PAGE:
That’s known as a writing challenge, and I took it this February, participating in (and leading, for full disclosure) Jersey Romance Writing Month (JeRoWriMo).
I founded the challenge three years ago for the New Jersey Romance Writers because many of us liked the idea of National Novel Writing Month. However, it takes place in November when we are madly scrambling to prepare for the holidays. So for our challenge, I chose February, the month of lovers, and also the dead of winter when our members have fewer non-writing obligations.
I’m a slow-and-steady kind of writer generally. I need to think before I sit down at the keyboard. I don’t pour forth dozens of pages a day as some much-envied writers are capable of doing. Taking on a writing challenges forces me to push myself beyond my usual comfort level. And when I do that I learn things about myself as a writer.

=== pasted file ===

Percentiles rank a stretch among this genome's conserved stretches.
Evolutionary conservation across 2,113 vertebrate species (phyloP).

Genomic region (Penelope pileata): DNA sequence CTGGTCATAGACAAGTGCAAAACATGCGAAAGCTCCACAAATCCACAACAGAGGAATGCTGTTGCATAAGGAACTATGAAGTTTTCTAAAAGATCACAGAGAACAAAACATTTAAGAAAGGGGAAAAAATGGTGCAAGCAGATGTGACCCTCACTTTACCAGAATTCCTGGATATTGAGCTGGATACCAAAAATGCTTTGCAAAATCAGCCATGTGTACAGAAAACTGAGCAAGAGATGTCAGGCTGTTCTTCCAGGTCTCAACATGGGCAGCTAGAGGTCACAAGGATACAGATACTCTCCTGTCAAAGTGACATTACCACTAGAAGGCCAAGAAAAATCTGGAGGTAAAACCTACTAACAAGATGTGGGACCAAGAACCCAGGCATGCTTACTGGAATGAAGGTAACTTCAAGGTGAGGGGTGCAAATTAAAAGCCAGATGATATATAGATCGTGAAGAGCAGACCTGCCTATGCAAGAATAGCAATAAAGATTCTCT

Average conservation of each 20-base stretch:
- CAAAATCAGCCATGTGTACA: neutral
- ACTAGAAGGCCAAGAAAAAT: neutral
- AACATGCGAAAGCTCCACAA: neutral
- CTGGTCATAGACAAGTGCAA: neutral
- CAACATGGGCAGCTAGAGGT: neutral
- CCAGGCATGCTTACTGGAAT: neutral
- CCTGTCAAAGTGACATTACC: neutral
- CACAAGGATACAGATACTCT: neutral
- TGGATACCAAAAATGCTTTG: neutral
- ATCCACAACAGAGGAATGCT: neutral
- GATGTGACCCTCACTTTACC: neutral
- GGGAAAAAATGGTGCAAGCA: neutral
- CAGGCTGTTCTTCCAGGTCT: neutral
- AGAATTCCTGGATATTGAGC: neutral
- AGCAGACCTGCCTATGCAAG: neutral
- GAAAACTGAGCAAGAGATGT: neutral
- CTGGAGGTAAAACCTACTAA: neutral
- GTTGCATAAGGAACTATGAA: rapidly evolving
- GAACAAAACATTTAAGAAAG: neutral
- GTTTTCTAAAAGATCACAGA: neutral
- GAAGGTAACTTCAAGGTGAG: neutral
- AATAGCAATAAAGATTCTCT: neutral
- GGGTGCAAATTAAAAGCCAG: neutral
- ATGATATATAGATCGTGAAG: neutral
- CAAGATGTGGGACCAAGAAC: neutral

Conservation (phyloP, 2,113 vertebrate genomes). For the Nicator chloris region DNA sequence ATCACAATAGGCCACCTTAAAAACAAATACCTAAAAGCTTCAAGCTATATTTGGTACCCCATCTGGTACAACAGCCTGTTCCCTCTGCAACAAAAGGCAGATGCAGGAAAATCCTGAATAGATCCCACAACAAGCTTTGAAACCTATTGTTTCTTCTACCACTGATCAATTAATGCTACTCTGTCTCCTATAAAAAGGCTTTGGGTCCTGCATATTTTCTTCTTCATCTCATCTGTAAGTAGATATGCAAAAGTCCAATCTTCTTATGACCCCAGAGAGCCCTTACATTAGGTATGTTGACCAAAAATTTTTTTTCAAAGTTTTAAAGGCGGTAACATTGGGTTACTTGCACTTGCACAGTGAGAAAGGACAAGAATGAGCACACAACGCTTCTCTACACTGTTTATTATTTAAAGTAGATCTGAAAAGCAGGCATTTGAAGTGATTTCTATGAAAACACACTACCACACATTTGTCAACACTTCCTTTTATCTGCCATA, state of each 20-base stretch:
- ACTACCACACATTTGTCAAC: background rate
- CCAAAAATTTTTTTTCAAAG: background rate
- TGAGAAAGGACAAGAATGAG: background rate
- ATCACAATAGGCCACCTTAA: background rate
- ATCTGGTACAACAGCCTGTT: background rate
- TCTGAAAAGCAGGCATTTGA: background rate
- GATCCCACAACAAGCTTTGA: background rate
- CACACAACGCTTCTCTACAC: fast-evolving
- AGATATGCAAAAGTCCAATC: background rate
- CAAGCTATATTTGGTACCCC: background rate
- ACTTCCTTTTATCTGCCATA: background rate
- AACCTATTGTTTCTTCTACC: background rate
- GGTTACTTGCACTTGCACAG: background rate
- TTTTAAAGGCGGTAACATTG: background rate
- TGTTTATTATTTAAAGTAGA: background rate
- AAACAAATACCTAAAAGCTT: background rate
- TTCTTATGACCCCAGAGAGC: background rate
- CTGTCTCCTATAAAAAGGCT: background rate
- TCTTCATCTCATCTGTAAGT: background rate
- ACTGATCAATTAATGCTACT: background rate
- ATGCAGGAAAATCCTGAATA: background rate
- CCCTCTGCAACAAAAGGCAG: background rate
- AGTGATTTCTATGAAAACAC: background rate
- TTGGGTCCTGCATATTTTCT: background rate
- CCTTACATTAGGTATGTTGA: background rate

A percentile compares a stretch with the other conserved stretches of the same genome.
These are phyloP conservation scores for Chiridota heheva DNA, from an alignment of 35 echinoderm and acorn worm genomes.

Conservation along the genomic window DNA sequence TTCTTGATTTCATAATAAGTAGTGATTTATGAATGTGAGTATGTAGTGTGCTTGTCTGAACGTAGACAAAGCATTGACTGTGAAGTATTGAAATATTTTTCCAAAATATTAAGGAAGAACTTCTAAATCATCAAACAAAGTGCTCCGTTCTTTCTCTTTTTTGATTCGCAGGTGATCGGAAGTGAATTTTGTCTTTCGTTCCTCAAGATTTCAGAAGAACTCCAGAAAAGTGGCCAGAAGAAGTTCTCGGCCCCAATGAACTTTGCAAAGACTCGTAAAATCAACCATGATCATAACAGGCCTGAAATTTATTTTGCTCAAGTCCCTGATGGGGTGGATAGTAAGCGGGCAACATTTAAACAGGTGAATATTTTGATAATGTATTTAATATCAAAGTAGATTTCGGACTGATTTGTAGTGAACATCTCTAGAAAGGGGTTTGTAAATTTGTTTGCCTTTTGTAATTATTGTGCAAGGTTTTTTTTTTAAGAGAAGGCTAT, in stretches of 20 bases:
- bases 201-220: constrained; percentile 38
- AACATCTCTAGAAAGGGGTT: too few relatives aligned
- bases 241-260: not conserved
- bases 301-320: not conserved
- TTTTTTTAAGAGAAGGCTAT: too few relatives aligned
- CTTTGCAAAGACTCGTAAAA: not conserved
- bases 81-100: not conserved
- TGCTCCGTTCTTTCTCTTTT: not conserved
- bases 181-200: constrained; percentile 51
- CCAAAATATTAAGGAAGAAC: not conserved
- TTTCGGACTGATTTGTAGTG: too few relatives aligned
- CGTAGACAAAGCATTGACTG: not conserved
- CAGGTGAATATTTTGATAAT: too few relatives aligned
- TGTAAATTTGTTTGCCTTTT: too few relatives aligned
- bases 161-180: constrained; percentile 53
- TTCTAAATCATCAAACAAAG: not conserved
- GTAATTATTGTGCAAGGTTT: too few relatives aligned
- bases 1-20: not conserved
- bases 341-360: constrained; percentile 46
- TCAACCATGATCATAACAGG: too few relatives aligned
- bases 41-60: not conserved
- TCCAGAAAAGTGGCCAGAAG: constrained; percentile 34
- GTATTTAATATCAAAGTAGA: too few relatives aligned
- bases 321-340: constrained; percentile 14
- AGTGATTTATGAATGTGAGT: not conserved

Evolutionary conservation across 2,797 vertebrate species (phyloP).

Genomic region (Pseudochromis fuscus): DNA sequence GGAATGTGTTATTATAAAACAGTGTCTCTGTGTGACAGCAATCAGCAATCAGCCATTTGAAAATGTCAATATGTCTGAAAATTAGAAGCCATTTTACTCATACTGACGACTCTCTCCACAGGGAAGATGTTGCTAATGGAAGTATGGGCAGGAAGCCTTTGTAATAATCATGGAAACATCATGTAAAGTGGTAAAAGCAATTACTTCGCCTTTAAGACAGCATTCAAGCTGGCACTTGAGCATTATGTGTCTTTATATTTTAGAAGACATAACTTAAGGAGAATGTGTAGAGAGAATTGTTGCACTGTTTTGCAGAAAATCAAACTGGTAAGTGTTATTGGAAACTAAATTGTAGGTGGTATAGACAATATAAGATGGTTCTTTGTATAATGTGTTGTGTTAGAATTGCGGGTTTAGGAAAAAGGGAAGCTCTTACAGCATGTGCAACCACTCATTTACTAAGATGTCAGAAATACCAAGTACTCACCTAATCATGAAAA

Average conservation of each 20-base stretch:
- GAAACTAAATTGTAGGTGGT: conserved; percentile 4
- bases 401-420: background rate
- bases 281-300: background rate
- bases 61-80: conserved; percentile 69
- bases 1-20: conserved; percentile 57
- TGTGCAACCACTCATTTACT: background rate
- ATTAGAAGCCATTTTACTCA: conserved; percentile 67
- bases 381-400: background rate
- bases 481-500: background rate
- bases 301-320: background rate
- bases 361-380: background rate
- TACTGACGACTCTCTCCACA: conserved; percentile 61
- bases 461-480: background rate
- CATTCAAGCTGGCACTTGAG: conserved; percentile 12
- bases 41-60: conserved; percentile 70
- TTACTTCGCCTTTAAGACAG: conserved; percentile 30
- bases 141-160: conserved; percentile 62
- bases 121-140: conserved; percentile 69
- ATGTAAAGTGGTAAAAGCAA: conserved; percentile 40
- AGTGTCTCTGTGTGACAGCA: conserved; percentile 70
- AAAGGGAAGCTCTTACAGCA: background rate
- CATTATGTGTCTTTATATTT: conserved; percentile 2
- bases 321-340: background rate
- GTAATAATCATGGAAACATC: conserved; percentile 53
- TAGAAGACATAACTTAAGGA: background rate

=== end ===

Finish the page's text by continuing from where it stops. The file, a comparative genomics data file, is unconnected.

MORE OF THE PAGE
This year, I did something I thought I could never, ever do. I worked on two stories at the same time!
What led to this breakthrough?
I started the challenge expecting to finish the Christmas novella I had already written several chapters of. It was going slowly, and I thought JeRoWriMo would give me the kick I needed to get it done. Instead, I found myself struggling, bogged down in key moments that should have been flowing easily.
In desperation, I wrote the first chapter of a new book I had proposed to my publisher. It was so much fun that I wrote the next scene. And the next. My fingers were flying across the keyboard again. What a feeling! I hit my 30,000-word goal at a gallop.
And suddenly, I wanted to get back to my novella. My subconscious had been working silently on the emotional underpinnings of those critical scenes, and now I knew where they should go.
That’s why I recommend taking on a writing challenge: desperation makes you try new things. When you try new things, you discover strengths you didn’t know you had.
(On the purely practical side, I’ve made noticeable progress on two manuscripts.)